When reflecting on the comparison of Calvin data to national data, Anderson remarked, “I think we want to believe, as a Christian institution, that our results would be drastically different than the national average, but this shows different — we’re quite comparable.”

Because this was the first year this course had been offered, Anderson appreciated the mix of perspectives and the age range of the course:

“A lot of people had different reasons for being interested in the course, some people want to go into policy, some people had friends who do drugs, or they might do drugs, or know people who are doing drugs.”

Commenting on the importance of studying drug use at Calvin, Anderson said, “I knew illegal drug trafficking was something that had many repercussions, but I don’t think I realized the magnitude that these poor farmers, in Colombia and Bolivia [farmers that supply raw materials used to produce drugs like cocaine and heroin], like American army officers are flying planes over and eradicating their crops, trying to decrease cocaine [traffic] in the U.S.”

The course gave Anderson a more holistic and involved perspective of the drug trade and the way it impacts people beyond users, dealers and law enforcement — it impacts global economy and global relationships.

She explained, “Just thinking about the impact that drugs have on everyone, even if we’re not directly…that’s where a lot of dollars are going. To keep people in jail and to keep them alive, because a lot of the reasons that people stay [in prison] is for these minimum drug charges.”

Speaking of the reasoning behind having a class about drugs at Calvin, Anderson said, “I think it’s important as a Christian institution, as Calvin, to be talking about this because we are here to learn how to engage with the world and I think it’s necessary to know what’s going on so that we can make educated decisions and prayerful decisions in how we approach policy and how we see that God holds all things together, and learn how we can participate with God in shalom, and figuring out what that looks like, rather than keeping [drugs in] a secular box, and God in a spiritual box.”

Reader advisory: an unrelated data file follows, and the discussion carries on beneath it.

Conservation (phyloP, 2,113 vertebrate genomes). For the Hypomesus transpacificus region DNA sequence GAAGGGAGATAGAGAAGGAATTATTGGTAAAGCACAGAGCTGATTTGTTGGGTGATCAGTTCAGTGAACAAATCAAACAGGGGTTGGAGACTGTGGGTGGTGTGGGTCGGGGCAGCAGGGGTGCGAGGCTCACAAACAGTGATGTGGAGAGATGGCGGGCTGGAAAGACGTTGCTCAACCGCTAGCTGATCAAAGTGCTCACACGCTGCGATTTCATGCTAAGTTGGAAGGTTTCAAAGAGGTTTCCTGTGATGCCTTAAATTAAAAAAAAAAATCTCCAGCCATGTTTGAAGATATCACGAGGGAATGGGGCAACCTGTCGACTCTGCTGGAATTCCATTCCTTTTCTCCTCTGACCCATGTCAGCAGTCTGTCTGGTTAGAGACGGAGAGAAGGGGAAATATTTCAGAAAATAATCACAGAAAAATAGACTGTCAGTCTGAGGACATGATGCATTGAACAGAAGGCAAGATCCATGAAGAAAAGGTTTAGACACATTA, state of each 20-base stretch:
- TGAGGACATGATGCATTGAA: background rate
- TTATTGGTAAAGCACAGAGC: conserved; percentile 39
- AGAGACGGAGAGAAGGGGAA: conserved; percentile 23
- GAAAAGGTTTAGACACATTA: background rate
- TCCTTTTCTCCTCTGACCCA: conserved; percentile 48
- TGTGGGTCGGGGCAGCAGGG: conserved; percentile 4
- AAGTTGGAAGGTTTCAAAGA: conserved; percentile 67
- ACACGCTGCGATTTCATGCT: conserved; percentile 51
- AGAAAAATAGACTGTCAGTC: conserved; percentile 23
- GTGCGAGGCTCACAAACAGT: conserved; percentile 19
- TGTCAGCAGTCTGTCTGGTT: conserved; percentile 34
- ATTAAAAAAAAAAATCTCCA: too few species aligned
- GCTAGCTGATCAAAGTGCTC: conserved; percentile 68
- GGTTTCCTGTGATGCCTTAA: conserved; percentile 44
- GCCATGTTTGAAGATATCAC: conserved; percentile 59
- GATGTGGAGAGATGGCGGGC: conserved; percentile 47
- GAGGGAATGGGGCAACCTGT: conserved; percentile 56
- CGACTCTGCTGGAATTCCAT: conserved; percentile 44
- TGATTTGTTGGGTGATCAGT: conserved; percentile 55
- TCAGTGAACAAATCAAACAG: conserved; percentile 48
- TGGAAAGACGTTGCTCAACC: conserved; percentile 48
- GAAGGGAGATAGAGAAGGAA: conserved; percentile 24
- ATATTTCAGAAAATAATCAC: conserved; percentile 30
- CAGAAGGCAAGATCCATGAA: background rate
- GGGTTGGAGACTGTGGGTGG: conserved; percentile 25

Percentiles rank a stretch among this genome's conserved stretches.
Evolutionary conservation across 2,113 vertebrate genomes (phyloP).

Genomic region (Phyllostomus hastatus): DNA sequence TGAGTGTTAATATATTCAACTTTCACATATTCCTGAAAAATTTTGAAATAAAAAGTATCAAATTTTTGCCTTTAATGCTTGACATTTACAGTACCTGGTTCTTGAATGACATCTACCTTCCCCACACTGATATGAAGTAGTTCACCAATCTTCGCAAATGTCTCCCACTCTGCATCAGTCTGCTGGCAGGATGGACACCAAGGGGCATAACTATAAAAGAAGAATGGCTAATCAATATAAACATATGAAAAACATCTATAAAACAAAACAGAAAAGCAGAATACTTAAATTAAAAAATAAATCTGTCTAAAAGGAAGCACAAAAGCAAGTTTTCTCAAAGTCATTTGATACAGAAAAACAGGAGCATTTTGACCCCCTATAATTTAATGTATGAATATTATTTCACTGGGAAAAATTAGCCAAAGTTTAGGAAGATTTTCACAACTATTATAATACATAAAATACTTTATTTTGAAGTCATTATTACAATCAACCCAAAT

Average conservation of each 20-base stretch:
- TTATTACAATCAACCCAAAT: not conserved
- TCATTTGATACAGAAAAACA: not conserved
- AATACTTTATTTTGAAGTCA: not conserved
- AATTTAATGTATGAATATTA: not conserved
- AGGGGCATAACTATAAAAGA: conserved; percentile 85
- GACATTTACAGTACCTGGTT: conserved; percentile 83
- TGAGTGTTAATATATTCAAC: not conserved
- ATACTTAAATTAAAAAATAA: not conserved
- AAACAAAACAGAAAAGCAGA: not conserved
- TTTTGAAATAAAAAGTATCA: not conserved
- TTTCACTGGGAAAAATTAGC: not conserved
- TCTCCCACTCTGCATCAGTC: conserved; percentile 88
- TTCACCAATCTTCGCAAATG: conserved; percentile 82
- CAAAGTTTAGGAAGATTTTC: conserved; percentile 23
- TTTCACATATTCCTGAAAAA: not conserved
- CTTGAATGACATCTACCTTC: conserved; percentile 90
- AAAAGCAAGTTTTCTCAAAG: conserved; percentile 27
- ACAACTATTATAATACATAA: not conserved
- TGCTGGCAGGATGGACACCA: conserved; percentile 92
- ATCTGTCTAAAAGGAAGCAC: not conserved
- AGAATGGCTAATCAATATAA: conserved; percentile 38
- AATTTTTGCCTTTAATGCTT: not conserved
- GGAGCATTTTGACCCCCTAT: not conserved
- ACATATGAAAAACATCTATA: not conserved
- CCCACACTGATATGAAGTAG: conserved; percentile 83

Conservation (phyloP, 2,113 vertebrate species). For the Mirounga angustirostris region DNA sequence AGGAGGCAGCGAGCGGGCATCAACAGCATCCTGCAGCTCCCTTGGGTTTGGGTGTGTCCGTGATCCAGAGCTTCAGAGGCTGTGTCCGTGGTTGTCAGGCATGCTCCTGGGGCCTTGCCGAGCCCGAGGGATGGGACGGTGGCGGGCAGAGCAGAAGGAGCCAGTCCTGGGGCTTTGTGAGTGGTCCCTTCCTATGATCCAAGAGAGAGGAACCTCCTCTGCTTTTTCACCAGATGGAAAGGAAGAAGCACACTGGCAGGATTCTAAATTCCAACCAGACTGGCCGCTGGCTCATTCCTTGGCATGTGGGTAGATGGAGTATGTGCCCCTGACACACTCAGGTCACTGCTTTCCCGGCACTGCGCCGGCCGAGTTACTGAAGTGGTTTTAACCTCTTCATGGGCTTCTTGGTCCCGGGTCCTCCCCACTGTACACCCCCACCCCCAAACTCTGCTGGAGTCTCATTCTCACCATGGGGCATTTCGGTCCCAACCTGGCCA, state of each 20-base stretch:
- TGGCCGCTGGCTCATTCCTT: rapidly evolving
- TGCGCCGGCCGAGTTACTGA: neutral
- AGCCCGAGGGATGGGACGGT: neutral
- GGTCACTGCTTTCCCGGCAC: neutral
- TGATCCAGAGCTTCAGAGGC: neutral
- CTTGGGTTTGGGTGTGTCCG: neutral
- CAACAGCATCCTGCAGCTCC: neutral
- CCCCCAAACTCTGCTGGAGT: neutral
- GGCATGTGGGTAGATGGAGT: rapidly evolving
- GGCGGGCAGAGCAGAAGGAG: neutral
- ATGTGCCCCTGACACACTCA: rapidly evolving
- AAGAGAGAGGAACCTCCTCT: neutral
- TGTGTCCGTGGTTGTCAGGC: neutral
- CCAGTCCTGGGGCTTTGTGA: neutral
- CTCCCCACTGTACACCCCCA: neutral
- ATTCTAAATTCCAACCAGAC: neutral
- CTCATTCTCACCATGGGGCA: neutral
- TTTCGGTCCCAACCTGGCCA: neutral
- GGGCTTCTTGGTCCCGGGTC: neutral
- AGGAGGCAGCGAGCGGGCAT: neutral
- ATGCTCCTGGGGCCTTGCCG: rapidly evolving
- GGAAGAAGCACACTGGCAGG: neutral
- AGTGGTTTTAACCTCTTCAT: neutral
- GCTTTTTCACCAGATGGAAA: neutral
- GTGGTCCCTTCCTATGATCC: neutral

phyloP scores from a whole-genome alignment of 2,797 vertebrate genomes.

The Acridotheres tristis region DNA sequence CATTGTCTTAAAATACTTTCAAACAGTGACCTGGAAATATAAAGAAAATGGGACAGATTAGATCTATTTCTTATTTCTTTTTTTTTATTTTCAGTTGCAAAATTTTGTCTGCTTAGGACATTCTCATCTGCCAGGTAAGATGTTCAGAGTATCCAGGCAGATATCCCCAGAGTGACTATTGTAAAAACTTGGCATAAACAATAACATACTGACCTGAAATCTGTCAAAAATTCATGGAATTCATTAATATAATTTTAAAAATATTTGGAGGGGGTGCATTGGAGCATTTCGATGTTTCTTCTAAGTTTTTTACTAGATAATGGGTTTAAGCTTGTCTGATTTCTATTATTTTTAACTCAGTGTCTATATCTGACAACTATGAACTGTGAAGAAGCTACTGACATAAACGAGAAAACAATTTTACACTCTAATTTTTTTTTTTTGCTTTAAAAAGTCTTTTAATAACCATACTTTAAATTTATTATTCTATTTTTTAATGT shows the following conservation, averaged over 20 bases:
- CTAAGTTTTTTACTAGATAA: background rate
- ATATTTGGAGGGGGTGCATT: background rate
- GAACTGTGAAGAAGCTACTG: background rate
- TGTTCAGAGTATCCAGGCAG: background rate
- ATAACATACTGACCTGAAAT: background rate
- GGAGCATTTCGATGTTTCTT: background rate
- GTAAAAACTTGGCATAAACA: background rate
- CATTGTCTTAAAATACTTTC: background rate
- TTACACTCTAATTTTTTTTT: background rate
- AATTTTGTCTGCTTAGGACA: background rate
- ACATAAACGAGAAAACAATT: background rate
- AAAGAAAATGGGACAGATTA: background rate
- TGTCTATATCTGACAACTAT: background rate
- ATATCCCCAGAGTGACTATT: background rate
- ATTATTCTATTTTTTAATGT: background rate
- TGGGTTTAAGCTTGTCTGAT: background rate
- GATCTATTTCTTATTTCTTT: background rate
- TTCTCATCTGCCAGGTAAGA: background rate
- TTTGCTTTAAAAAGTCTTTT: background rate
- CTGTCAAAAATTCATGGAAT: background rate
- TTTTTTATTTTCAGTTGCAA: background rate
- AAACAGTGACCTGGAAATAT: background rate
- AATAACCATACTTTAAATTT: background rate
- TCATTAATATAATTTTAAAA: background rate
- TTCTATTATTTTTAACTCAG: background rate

“I came away from the class with many more questions than answers, but also that hope that, at Calvin, we can continue talking about difficult things that we don’t know the answers [to] yet. I think this was a class that did that very well.”

When it comes to actually decreasing drug traffic at Calvin, Anderson said, “I think it starts with talking about things, just like people are talking about politics post-election, how that has become a hot topic.”

Anderson came away from the class with a fresh interest in exploring the reasons why Calvin students turn to drugs.

She said, “I want to know why people want to get numb? Why do people want to get hammered? Why do people want to do all these things? I think that’s when you start to get answers.”

Knowing the reason why someone may turn to drugs can lead to a productive discussion and proposition of possible alternatives.